Monks And Lawyers in China.
It doesn’t pay to be a human rights lawyer in China, as the Times relates:
“Last month, government officials closed Gongmeng, also known as the Open Constitution Initiative, a legal aid and research group of which Mr Xu was a leading member. The group worked on public interest law, addressing issues such as death penalty cases and the existence of unofficial “black jails”. Most recently, Gongmeng lawyers represented parents whose children fell ill last year after drinking milk contaminated with the chemical melamine. The tainted milk was blamed for the deaths of six babies and made nearly 300,000 other children ill.
The centre’s closure came after the tax authorities said the group faced a fine of 1.4 million yuan (£140,000) for failing to pay taxes. Mr Xu was scheduled to meet tax officials on July 30, the day after he was detained. Colleagues say formal notification of the unpaid taxes has yet to be issued, meaning that his arrest is a violation of due process
Representatives of Gongmeng have paid back about 700,000 yuan. Under Chinese law, if the taxes are repaid a defendant can face only civil and not criminal charges.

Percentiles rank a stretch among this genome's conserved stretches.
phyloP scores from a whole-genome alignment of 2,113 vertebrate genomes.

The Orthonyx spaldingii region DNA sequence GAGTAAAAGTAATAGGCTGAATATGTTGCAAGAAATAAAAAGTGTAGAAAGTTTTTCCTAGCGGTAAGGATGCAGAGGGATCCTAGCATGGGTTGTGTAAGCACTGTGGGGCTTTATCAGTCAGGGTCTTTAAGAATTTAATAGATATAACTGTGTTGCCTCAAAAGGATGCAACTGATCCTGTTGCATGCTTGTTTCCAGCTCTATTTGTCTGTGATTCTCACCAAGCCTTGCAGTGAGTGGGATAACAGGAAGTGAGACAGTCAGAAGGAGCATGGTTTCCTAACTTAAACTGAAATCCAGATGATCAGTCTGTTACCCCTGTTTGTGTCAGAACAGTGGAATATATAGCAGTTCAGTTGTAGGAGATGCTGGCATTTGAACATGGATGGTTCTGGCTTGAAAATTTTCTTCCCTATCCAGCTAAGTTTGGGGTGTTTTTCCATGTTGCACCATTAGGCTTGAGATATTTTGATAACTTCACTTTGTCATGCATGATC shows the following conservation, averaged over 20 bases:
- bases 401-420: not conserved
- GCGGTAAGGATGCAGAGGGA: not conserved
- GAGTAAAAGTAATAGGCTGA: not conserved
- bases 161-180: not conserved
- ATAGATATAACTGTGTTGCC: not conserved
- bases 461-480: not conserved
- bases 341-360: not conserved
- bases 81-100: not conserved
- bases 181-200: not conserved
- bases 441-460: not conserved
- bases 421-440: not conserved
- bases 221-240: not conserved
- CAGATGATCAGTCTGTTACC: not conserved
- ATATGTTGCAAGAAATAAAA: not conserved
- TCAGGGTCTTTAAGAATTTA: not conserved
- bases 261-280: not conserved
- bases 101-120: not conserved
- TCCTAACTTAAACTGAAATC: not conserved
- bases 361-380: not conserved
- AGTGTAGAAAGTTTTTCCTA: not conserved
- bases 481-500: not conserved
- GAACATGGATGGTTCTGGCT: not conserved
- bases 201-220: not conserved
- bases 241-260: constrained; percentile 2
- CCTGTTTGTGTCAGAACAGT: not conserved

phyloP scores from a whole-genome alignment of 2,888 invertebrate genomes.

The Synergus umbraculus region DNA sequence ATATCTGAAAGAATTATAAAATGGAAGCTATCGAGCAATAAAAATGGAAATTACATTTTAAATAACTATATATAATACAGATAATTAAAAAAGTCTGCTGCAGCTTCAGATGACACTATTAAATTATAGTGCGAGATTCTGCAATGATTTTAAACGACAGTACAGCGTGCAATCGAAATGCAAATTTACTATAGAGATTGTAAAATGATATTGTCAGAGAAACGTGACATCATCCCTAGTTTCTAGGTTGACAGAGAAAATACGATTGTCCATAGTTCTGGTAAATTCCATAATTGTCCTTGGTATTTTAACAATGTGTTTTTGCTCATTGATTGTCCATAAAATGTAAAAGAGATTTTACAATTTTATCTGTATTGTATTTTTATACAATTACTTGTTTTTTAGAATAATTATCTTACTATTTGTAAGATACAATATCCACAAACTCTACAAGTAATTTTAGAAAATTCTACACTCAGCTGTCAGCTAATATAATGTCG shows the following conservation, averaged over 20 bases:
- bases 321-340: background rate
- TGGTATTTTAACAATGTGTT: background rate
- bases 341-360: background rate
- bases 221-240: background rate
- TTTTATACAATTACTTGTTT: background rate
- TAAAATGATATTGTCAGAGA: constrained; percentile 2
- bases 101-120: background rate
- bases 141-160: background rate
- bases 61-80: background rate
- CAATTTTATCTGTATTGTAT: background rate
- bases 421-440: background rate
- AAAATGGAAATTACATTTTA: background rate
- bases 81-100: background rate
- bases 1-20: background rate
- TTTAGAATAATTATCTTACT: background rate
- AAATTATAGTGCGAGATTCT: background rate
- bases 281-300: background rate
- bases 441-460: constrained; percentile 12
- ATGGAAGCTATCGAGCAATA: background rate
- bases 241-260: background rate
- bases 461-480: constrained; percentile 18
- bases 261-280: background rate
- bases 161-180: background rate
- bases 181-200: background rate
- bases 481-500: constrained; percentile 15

Mr Xu’s work has clearly angered the authorities.”
Elsewhere under the boot of China’s rule:
“The head prefect and the chant master of a monastery were among eight Tibetans sentenced to prison terms for taking part in one of the biggest protests against Chinese rule since last year’s riots in Lhasa.
The court in a remote county of western Qinghai province sentenced six monks and two members of the public for attacking a local police station in March. They had been enraged after a lama from the Ragya monastery escaped from police custody and apparently leapt to his death in a fast-flowing river that passes through the hillside town.
Palden Gyatso, head prefect or disciplinarian at Ragya, received the heaviest sentence, of seven years, on charges of inciting the attack, said the Tibetan Centre for Human Rights and Democracy, a group based in the Indian town of Dharamsala that has been home to the Dalai Lama since he fled into exile 50 years ago.
The other monks were sentenced to between one and four years in prison. The two other Tibetans were jailed for six months and one year respectively.”